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Halloween Countdown, Day 15

It's official! For the Summer 2015 semester, I'll be offering a new online and interactive course for degree-seeking graduate students and interested auditors alike via Mythgard Institute: "'Literary Copernicus': The Cosmic Fiction of H.P. Lovecraft." I'm most excited!

Speaking of Lovecraft...

"Droga5 art director Kevin Weir has lots of cool work in his portfolio, like his Flux Machine, a Tumblr in which he turns old photographs into nightmares thanks to some carefully crafted animation—sometimes crazy, sometimes subtle, always disturbing."
- "Old black and white photos come alive in disturbing ghostly GIFs" (Thanks to witchcat07!) This is definitely worth a look, especially during the Halloween season.

Check out this Lovecraftian example of Weir's art:

klpulcoeupuh5r50mmaj


While I'm at it, here are two Lovecraftian book recommendations:
* The Annotated H.P. Lovecraft by Leslie S. Klinger (2014). This just came out on October 1st, and let me tell you, it's absolutely gorgeous. It's gone to the top of my "to read next" stack.
* Reanimators by Pete Rawlik (2013). This is the ultimate Lovecraftian mash-up. Great fun. Here's my review.


"I have looked upon all that the universe has to hold of horror, and even the skies of spring and the flowers of summer must ever afterward be poison to me. But I do not think my life will be long. As my uncle went, as poor Johansen went, so I shall go. I know too much, and the cult still lives."
- H.P. Lovecraft, "The Call of Cthulhu" (1926)

Comments

( 11 comments — Leave a comment )
(Deleted comment)
eldritchhobbit
Oct. 17th, 2014 04:55 pm (UTC)
Aren't those gifs fun? I'm glad you liked them, too. :)
whswhs
Oct. 15th, 2014 02:20 pm (UTC)
It sounds like an interesting course. I find Lovecraft interesting as, in a sense, a mythopoeic writer, but one whose myths grow out of early twentieth century science rather than Christian theology or older folklore. It might be fruitful to compare his approach with those of E. E. Smith (in the Lensman series) and Olaf Stapledon (in Star Maker). All three writers weren't merely reciting "in a galaxy far, far away" and then telling the same old stories; they were trying to present something compatible with new understandings of the cosmos—though in Smith's case the really strange stuff was kept in the background.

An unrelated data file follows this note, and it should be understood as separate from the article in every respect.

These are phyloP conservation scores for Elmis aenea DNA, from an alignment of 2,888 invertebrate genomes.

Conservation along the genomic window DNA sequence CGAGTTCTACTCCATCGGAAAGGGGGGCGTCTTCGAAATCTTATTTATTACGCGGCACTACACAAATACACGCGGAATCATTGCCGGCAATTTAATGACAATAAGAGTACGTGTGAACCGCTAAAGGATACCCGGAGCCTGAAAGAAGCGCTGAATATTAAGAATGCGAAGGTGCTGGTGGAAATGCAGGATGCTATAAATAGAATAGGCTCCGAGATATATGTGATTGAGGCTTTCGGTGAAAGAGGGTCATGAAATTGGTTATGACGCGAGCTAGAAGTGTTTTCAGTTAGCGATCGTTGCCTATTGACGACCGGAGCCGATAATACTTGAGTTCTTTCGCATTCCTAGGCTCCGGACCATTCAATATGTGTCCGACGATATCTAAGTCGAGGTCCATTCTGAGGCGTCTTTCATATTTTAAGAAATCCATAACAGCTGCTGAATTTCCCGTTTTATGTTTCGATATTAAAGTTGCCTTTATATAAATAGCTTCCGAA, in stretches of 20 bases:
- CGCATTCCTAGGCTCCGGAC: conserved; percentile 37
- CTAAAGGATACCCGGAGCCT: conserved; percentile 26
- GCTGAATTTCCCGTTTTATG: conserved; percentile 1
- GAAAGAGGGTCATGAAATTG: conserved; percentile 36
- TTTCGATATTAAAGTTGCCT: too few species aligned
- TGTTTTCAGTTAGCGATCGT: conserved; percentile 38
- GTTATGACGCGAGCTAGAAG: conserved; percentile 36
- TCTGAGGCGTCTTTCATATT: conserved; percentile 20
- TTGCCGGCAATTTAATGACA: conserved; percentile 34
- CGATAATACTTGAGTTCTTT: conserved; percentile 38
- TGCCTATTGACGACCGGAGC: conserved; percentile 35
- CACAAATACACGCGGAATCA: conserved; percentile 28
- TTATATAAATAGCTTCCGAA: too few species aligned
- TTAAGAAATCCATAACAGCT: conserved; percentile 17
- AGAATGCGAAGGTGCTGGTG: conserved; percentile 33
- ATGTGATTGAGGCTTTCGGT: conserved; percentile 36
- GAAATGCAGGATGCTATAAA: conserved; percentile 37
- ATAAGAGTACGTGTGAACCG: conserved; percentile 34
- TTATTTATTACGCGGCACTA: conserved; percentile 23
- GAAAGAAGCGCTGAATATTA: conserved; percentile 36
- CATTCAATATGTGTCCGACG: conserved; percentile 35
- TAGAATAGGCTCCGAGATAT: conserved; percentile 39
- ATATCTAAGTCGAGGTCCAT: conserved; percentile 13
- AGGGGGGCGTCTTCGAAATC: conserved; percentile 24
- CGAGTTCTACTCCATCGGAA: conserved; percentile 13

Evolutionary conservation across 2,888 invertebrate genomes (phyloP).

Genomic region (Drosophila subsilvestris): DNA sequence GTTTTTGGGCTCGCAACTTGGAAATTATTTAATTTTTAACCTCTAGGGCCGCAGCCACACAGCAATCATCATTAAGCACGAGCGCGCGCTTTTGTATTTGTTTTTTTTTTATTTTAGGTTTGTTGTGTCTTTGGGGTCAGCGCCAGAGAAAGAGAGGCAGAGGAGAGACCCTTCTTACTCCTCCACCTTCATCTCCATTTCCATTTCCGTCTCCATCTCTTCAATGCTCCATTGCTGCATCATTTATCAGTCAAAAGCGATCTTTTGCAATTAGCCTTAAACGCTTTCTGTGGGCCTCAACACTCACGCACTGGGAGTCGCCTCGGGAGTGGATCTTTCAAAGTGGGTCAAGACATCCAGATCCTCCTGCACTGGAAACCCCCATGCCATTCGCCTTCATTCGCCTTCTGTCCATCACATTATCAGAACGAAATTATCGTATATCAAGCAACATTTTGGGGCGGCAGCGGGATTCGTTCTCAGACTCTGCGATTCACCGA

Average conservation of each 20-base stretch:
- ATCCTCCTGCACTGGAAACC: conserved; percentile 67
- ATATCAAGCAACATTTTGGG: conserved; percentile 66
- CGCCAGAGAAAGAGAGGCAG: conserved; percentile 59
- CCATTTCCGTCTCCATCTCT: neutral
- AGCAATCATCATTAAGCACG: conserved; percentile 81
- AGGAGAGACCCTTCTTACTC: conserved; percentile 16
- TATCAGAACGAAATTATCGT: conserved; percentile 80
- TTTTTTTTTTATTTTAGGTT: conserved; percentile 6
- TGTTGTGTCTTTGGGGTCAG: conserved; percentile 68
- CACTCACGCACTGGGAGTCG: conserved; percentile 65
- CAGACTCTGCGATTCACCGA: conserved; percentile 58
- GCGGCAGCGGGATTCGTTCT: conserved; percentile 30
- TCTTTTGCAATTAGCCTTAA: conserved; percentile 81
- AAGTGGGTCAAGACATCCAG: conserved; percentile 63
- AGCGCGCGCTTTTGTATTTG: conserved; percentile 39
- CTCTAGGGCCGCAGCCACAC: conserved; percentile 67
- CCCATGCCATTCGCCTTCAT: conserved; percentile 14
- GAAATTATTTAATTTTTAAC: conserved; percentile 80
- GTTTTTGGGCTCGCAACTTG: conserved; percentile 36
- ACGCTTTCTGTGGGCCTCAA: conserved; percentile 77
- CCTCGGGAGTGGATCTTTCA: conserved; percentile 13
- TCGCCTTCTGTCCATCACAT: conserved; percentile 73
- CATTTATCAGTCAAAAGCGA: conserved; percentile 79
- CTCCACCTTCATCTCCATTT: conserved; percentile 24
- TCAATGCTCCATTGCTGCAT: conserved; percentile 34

eldritchhobbit
Oct. 17th, 2014 04:58 pm (UTC)
Thanks so much!

I find Lovecraft interesting as, in a sense, a mythopoeic writer, but one whose myths grow out of early twentieth century science rather than Christian theology or older folklore.

Yes! I agree 100%. This follows along some of the lines of our discussion at A Long Expected Party, in fact.

Great point re: comparing E.E. Smith and Olaf Stapledon and how they were also "trying to present something compatible with new understandings of the cosmos." Thanks for the terrific ideas!
witchcat07
Oct. 16th, 2014 01:30 am (UTC)
You're welcome. Glad you liked it. :)
eldritchhobbit
Oct. 17th, 2014 05:13 pm (UTC)
Yay! I loved it. I'm following that Tumblr now!

Happy (slightly early) birthday!!!!
witchcat07
Oct. 17th, 2014 09:28 pm (UTC)
Thank'ee!
gilda_elise
Oct. 16th, 2014 11:21 am (UTC)
I love the manipulations. They may make me start following Tumblr again.

And congrats on the teaching course. All about Lovecraft—and can it not be both interesting and fun!
eldritchhobbit
Oct. 17th, 2014 05:14 pm (UTC)
Aren't those manips fun?!?

And thank you! :D
reynardine
Oct. 17th, 2014 02:16 am (UTC)
Oooh, thanks for pointing out that new Annotated Lovecraft! I have the Penguin editions from several years ago with Joshi's annotations, but it would be nice to get another viewpoint.
eldritchhobbit
Oct. 17th, 2014 05:18 pm (UTC)
My pleasure! I think it will complement Joshi's work really well: from the (albeit limited) comparisons I've made thus far between my own books, Joshi tends to come down on the side of commentary whereas Klinger tends to come down on the side of context, so the two really do fit nicely together. It's also lovely to have the original pulp covers and illustrations and such.
( 11 comments — Leave a comment )